TOP > Papers & Essays > Language Development & Education > Understanding Bilingualism 2: Bilingualism Concepts and Viewpoints

Papers & Essays

Understanding Bilingualism 2: Bilingualism Concepts and Viewpoints

This article presents several approaches to understanding bilingualism concepts. One approach is learning through experience, including academic activities, an intercultural family, and becoming bilingual. Bilingualism is the study of languages in contact at various levels. Therefore another approach to understanding bilingualism is to view situations in terms of four levels: the individual, family, society, or schools (bilingual education). Since the best conditions for language acquisition depend on the situation, this article aims to clarify viewpoints from which to understand bilingualism concepts.

Key words:
bilingualism, Japan, levels, situations, minorities

Understanding Bilingualism 
 1: What it Means to Be Bicultural
 2: Bilingualism Concepts and Viewpoints (This paper)
 3: Bilingual Child-Raising Possibilities in Japan 


This article presents several approaches to understanding bilingualism, placing concepts in the context of various real-life situations, and sharpening the focus on viewpoints that clarify the concepts. One approach is learning through experience, from study, research and further academic activities to teaching related courses, raising an intercultural family, and becoming bilingual oneself. Another approach to understanding languages in contact is to clarify the level of bilingualism that is being discussed, whether it is a matter of 1) individual bilingual development, 2) family communication patterns, 3) languages used in the community or society, or 4) bilingual education.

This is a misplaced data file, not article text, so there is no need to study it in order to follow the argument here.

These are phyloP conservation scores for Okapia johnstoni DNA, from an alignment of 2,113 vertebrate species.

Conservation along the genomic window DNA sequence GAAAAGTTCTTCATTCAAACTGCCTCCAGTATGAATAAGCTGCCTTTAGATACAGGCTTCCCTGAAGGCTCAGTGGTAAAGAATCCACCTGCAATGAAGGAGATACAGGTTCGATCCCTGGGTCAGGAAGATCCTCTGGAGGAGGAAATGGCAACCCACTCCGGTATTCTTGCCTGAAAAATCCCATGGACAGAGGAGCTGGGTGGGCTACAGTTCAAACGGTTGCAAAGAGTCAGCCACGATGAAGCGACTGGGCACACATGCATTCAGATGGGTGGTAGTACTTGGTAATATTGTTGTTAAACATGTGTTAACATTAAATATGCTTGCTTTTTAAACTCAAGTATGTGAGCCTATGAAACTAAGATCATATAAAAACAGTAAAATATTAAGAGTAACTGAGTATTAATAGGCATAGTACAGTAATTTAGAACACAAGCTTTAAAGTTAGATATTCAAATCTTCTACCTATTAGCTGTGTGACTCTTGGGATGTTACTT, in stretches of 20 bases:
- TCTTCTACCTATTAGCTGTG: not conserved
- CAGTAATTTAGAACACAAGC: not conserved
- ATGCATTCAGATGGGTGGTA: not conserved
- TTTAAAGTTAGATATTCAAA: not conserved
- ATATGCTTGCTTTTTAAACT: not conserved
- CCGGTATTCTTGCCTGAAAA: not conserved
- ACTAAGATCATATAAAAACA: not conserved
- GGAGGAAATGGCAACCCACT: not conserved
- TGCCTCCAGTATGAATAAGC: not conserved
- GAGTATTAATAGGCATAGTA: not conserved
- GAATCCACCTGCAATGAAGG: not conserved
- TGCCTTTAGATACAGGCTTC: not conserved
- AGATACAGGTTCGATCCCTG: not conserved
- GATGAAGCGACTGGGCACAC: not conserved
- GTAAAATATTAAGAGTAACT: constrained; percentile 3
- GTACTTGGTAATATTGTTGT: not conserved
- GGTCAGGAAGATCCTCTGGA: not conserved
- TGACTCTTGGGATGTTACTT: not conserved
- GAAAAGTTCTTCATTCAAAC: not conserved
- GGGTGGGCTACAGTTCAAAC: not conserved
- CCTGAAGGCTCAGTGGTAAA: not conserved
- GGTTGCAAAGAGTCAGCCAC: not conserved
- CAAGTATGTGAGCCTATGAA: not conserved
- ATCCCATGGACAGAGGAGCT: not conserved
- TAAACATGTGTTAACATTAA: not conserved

The rest of this article will take the approach of clarifying the viewpoints from which to understand some important concepts in bilingualism. For instance, first or second languages should be seen from the viewpoint of the child or learner, whereas majority or minority languages are designated according to the social environment. By sharpening the focus on viewpoints from which to observe different situations of languages in contact, bilingualism concepts can be understood more precisely. The viewpoints can also be correlated, from government policy to the individual level, clarifying different scenarios of language development and which alternatives are more cognitively beneficial for language learners.

Bilingualism as a branch of Applied Linguistics